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17Calculus - Dot Product Application - Vector Projections

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Single Variable Calculus
Derivatives
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Vector Projections

Topics You Need To Understand For This Page

basics of vectors dot product

Projection

We know from basic trigonometry, the projection of vector \(\vec{A}\) onto vector \(\vec{B}\) (see figure to the right) is just \( \|\vec{A}\| \cos(\theta)\). However, what if we don't know the value of angle \(\theta\)? We can use the dot product to find the projection of one vector onto another. Let's derive the equation.

From the picture on the right, it is easy to see that the magnitude of the projection of vector \(\vec{A}\) onto vector \(\vec{B}\) is \( \|proj_{\vec{B}} \vec{A} \| = \|\vec{A}\| \cos(\theta)\). Since we don't know the angle \(\theta\), we can use the angle between vectors formula to substitute for \(\cos(\theta)\) as follows.

\(\begin{array}{rcl} \| proj_{\vec{B}} \vec{A}\| & = & \|\vec{A}\| \cos(\theta) \\ & = & \displaystyle{ \|\vec{A}\| \frac{\vec{A} \cdot \vec{B}}{\|\vec{A}\| \|\vec{B}\|} } \\ & = & \displaystyle{ \frac{\vec{A} \cdot \vec{B}}{\|\vec{B}\|} } \end{array}\)

Notice that this result is just the magnitude of the projection of vector \(\vec{A}\) onto \(\vec{B}\). If we want to find the projection vector itself, we can multiply this result by the unit vector in the direction of \(\vec{B}\) and end up with \[ proj_{\vec{B}} \vec{A} = \frac{\vec{A} \cdot \vec{B}}{\|\vec{B}\|} \frac{\vec{B}}{\|\vec{B}\|} = \frac{\vec{A} \cdot \vec{B}}{\|\vec{B}\|^2} \vec{B} \] This last equation is the preferred equation since calculating \(\|\vec{B}\|\) requires taking a square root, so squaring it removes that difficulty.

Here is a great video explaining vector projection in more detail.

Dr Chris Tisdell - vector projection [17mins-55secs]

video by Dr Chris Tisdell

Vector Component

Now that we have the projection vector, it is a simple matter to find the vector component of \(\vec{A}\) orthogonal to \(\vec{B}\) (the dashed line in the above picture) using basic addition of vectors. Let's call our unknown vector \(\vec{v}\). We know that \( proj_{\vec{B}} \vec{A} + \vec{v} = \vec{A}\). Solving for \(\vec{v}\), we have the vector component of \(\vec{A}\) that is orthogonal to \(\vec{B}\) which is \[ \vec{v} = \vec{A} - proj_{\vec{B}} \vec{A} \]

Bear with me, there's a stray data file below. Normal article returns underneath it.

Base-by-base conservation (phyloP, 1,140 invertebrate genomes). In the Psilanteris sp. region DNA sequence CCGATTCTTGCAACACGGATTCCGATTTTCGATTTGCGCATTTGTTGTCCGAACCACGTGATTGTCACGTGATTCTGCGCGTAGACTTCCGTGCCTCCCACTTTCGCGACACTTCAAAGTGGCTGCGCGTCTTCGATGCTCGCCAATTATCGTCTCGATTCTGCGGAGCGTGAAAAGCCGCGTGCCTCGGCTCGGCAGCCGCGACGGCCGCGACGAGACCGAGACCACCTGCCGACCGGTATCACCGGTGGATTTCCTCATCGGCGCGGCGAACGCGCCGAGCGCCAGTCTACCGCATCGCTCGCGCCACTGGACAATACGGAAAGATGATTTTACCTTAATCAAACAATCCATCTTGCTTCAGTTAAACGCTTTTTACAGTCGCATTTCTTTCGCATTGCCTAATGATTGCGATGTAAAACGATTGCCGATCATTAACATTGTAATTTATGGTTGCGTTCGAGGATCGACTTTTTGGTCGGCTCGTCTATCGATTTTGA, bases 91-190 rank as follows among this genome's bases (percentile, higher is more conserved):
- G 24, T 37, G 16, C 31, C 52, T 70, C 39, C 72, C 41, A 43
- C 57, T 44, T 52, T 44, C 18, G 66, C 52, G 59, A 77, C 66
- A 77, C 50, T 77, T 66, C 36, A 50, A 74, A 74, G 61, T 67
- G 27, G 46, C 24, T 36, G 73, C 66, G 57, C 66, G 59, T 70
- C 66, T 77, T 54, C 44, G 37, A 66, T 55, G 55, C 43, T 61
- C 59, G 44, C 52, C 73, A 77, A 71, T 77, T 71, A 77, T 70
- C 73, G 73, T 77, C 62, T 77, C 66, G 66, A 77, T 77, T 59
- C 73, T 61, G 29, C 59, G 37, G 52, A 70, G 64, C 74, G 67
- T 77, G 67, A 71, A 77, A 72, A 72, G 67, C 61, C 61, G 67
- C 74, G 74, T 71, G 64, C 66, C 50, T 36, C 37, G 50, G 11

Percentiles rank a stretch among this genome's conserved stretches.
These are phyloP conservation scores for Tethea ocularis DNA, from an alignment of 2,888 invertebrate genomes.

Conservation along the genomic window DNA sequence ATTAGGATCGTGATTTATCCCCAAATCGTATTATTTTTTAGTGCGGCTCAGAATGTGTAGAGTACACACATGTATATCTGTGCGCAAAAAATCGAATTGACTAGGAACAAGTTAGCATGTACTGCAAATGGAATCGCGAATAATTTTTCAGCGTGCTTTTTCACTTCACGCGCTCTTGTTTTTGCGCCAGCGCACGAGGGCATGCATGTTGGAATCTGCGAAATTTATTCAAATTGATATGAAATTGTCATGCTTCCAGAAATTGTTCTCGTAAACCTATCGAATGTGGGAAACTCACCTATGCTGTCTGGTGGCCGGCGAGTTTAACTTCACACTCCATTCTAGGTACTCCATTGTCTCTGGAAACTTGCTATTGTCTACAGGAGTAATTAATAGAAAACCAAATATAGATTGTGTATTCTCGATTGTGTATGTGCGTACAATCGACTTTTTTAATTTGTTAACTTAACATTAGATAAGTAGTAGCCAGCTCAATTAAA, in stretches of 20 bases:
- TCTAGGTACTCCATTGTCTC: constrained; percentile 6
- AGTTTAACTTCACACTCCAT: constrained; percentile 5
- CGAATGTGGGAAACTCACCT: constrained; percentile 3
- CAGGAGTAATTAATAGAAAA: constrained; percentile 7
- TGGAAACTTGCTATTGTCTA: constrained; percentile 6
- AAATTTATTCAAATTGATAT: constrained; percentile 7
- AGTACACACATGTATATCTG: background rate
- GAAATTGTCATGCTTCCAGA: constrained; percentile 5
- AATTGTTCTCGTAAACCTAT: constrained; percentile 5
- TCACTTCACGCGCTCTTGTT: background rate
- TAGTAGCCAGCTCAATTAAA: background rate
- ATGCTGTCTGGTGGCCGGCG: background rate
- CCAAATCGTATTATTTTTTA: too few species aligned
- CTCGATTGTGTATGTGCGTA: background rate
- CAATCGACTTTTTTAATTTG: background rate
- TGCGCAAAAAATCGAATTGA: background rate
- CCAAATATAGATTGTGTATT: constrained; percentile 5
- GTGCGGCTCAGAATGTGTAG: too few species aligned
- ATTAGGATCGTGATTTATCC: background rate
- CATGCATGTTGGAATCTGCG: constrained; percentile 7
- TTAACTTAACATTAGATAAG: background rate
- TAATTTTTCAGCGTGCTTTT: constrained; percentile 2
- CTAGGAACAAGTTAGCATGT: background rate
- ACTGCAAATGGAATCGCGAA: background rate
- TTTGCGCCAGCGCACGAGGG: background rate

Study Note

We highly recommend that you spend some going through this section carefully until you understand it well. When you get to lines and planes, you will need to understand and be able to use this concept.

Notation

You may find different notation for the projection vector than we used here. The notation \( proj_{\vec{B}} \vec{A} \) is fairly common but not used exclusively.

Okay, time for some practice problems.

Math Word Problems Demystified

Practice

Find the projection of \(\vec{u}=\langle 25, 25\sqrt{3} \rangle\) onto \(\vec{v}=\langle 11,4 \rangle\).

Problem Statement

Find the projection of \(\vec{u}=\langle 25, 25\sqrt{3} \rangle\) onto \(\vec{v}=\langle 11,4 \rangle\).

Final Answer

\(\langle 36,13 \rangle\)

Problem Statement

Find the projection of \(\vec{u}=\langle 25, 25\sqrt{3} \rangle\) onto \(\vec{v}=\langle 11,4 \rangle\).

Solution

These videos are part of a longer video and this is just part of the example. You do not need to know the missing parts in order to extract the solution. The explanation is shown in three video clips.

Larson Calculus - 1810 video solution

video by Larson Calculus

Larson Calculus - 1810 video solution

video by Larson Calculus

Larson Calculus - 1810 video solution

video by Larson Calculus

Final Answer

\(\langle 36,13 \rangle\)

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Let \(\vec{u} = \langle 1, -2, 2 \rangle \) and let \( \vec{r}(t) = \langle e^{2t} - 2\sin^2t - 4, e^t + \cos^2t + t, t-1 \rangle \). Find a formula for \( proj_{\vec{u}}( \vec{r}(t) ) \) and determine all times when the projection is the zero vector \( \vec{0} \).

Problem Statement

Let \(\vec{u} = \langle 1, -2, 2 \rangle \) and let \( \vec{r}(t) = \langle e^{2t} - 2\sin^2t - 4, e^t + \cos^2t + t, t-1 \rangle \). Find a formula for \( proj_{\vec{u}}( \vec{r}(t) ) \) and determine all times when the projection is the zero vector \( \vec{0} \).

Solution

Steve Butler - 4329 video solution

video by Steve Butler

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